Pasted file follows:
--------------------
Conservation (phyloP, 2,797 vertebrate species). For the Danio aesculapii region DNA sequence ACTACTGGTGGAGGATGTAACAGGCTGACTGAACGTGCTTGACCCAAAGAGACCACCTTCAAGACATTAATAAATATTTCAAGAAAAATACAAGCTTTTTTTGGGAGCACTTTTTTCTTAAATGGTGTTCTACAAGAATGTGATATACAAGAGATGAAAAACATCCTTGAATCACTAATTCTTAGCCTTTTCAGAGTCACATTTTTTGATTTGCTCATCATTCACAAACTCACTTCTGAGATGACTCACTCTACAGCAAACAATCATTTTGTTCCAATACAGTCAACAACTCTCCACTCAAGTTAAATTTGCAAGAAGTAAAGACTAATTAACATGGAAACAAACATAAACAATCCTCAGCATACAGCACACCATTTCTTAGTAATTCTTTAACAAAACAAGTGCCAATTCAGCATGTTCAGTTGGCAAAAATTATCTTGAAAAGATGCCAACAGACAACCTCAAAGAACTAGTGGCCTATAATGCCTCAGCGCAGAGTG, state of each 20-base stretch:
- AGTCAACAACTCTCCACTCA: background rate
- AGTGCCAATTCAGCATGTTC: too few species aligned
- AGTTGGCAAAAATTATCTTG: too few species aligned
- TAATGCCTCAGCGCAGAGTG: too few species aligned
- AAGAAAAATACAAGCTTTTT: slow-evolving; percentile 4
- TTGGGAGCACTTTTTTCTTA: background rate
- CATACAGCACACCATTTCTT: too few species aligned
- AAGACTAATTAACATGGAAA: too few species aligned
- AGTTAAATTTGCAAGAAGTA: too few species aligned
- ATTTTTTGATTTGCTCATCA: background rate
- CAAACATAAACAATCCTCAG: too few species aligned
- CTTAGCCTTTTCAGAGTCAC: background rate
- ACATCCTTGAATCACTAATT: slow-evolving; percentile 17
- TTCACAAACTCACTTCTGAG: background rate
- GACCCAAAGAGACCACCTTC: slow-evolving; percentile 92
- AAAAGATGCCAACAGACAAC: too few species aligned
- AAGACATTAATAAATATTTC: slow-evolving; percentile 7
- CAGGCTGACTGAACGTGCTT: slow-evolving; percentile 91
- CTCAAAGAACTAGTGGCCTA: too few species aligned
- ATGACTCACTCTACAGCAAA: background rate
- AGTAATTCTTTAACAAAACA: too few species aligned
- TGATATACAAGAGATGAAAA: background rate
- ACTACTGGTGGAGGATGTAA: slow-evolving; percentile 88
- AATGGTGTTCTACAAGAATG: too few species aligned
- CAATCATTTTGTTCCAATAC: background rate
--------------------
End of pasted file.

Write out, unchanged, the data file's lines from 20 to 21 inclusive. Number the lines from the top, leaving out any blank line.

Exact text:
- CTCAAAGAACTAGTGGCCTA: too few species aligned
- ATGACTCACTCTACAGCAAA: background rate